qualification, of the feathers in the
high school and grant permits accord
ing to the action of the school board
in electing as to which eoega and uni
versity diplomas would be recognized.
Chairman Condft was present and it
was not thought there - would be any
further need for action in the mailer.
The board of examiners, however, held
an informal meteting later and dceided
according to the dictation of the ma
jorlty, to summon the teachers up fo
examination, i When informed of this
action Director Lee looked the ques
tion up nd found that Attorney-Gen
eral Crawford had rendered an opinion
upon, this very point last year to 8up:
erintendent Ackcfman. He called thi
attention, of Chairman Condit to this
fact when Mr. Condit, at a subsequent
conference of the examination board,
raised the question of the authority for
the cstablisnment of a high sehool upon
the ground that the question voted on
at the election? of "1904, when Director
Lee was elected,' was not upon the es
tablishment of a high school but grades
"above the ninth." An examination
of the recor proves this fatter to te
true,' but according to the opinion
of the attorney-general, the point isn't
well taken in 4his rase as the juris
diction of the board is confined to Che
grades below the ninih.
Director Epley, desiring to make
certain of their position, called upon
the attorney -general last evening and
secured a special opinion touching upon
this case in particular, and the if nil
text of this opinion is printed here
with. "
Theory Is Exploded. (
"Dr.- II. C. Epley, Member Board of
Directors District No. Tl of Marion
County, Salem, Oregon.
Dear Sir: v
Replying to your inquiry as to wheth
er the special examining board if a
school district of first class has tht
right to require teachers teaching in a
high school or in a grade above the
eighth in such district to appear auu
pass an examination before said board,
I have the honor to reply that iu my
opinion it has not. ' -' ;
Such a special examining board is
created by the board of directors of.
any; district of the first class and the
couofy school superintendent of the
county in wluch such district is locat
ed is ex-of fieio chairman of such board
examiners, and the city superintendent
is also a member. This board ofex.im
iners is appointed to examine uch re
plicants for teachers' certificates to'
teach within the district who are nC?
holders of county or state certificates
or diplomas, hut have no jurisdiction !
over teachers teaching in the grades
above the eighth
The qualifications of teachers in fbe
high schools in this rtate are prescrib
ed by law and are as follows"! "Teach
ers employed in high sclools, organiz
ed undtr the provisions of this act,
shall be graduates of the state normal
schools of the state, graduates of some
institution of collegiate or university
grauc, or shall be the holder of a state
certificate or diplomt." You will tot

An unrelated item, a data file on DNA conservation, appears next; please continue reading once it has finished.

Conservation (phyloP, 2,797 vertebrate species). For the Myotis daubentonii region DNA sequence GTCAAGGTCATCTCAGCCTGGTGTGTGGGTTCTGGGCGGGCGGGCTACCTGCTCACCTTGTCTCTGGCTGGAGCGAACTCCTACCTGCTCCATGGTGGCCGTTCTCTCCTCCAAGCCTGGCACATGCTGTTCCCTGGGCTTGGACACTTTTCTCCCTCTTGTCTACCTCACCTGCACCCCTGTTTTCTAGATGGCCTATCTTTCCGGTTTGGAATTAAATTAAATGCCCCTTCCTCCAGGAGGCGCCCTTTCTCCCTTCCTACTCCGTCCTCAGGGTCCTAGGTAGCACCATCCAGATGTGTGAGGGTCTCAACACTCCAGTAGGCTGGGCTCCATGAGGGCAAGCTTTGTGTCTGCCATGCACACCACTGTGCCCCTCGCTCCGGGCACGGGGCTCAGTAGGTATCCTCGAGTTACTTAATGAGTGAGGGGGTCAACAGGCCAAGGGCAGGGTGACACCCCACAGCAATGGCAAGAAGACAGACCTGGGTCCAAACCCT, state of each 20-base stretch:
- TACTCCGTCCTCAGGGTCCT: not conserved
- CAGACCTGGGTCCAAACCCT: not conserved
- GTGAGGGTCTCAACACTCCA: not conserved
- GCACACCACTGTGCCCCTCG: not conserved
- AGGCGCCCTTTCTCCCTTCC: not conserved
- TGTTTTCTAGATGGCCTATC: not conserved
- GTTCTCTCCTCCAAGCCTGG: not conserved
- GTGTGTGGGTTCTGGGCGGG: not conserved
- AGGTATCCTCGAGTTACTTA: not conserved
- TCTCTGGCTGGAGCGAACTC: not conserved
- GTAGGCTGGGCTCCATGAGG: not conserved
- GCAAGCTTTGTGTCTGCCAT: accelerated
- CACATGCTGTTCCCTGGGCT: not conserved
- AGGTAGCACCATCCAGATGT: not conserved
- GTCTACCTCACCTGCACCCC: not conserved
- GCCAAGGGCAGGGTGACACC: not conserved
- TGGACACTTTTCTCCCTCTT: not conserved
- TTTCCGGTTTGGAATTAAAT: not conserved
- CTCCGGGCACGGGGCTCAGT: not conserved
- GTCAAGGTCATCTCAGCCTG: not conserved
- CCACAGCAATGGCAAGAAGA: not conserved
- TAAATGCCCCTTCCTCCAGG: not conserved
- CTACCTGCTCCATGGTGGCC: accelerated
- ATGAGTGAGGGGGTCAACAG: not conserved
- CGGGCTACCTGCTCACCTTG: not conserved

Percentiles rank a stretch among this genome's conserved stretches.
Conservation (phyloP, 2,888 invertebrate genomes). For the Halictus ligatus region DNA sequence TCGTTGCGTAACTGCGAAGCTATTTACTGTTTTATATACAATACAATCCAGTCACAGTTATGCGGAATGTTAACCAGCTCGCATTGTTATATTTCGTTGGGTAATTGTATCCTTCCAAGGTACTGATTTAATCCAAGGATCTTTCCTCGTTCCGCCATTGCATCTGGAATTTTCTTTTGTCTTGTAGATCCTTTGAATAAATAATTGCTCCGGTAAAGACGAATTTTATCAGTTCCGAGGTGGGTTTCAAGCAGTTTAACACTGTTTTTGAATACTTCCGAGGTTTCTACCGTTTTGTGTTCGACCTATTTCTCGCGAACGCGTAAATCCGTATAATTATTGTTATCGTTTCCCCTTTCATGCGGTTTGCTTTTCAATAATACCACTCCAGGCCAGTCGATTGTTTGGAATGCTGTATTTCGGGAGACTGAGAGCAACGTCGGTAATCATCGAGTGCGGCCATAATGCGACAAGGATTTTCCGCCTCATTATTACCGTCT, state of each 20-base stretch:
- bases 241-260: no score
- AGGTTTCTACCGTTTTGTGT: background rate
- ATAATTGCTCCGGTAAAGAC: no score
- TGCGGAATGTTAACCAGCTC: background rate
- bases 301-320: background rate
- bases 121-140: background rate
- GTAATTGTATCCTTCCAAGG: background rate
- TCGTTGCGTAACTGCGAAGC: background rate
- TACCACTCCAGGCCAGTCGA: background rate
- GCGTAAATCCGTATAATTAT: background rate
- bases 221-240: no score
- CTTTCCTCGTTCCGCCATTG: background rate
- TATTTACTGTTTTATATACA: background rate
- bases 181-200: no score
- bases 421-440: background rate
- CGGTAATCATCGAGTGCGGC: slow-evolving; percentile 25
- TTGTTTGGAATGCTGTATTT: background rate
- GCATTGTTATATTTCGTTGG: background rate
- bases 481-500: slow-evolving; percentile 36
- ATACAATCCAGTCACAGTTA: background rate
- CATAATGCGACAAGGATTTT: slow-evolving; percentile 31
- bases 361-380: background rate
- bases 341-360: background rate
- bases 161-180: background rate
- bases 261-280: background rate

ice that the aTiove enumerated qualifi
cations do not include a certificate or
diploma from a special examining Coarti
of a district of fiuit class.
Grades above the eighth grade In
this state constitue a high school arid
can only be established ty authority
of a majority vote of the legal voters
of any district at an election c-slleo
for that purpose as provided by the
statute. Subdivision 26 of section 3389
of j Bellinger Ss Cotton's Annotated
Codes and Statutes of Oregon provides
the manner in which such an election
shall be called, and also provides that
the legal -voters shall vote whether or
not grades above the eighth shall be
established. Section 342.) of the above
mentioned code also provides for the
establishment of high schools by any
district. The manner of taking the vote
provided in both sections is the same
and under the well known rule of stat
utory construction that statutes are to
ln construed in pari materia and that
both shall stand unless there is an un
reconcilable conflict, I am of fhe opin
ion that both of these sections mean
the same thing; that is, the establish
ment of a high school which ever meth
od is pursue-i, if the vote is to estab
lish grades above the eighth, or to es
tablish a high school, the result is the
Very BespectfuTly Yours .
. A. M. Crawford, Atty Gen. f
Directors Are Determined. 2
An effort was made last evening to
obtain a statement of their respective
positions upon the question from the
members of the district examining
board but none of them could be con
veniently i reached. It ' is understood,
howevef, that , they are set in their
purpose, at least the majority of the
board, is, and that they will insist upon
th tnnfherk taking an examination to
day. Director' Epley looks upon the
matter asian attempt to block the pro
gressive work in the public schools an4
i; determined to fight the move to . a
standstill, although he preferred not
to be interviewed upon the subject.
Director Lee, however, when seen late
last evening, although averse to talk
ing for publication, admitted the ex
istence of the dissention among " the
members and consented to make the
following brief statement, setting forth
his position: ' ; ' , , -: "
"There was never any question iit my
mind about having a high-school. I
supposed the matter was definitely and
properly'settled at the time I waa elect
ed director and the vote-oMbe people
taken ' on the subject i of high school,
and I think the people in general are.
of the same opinion. "
- "The board of directors adopted a
course, of study for the full four years'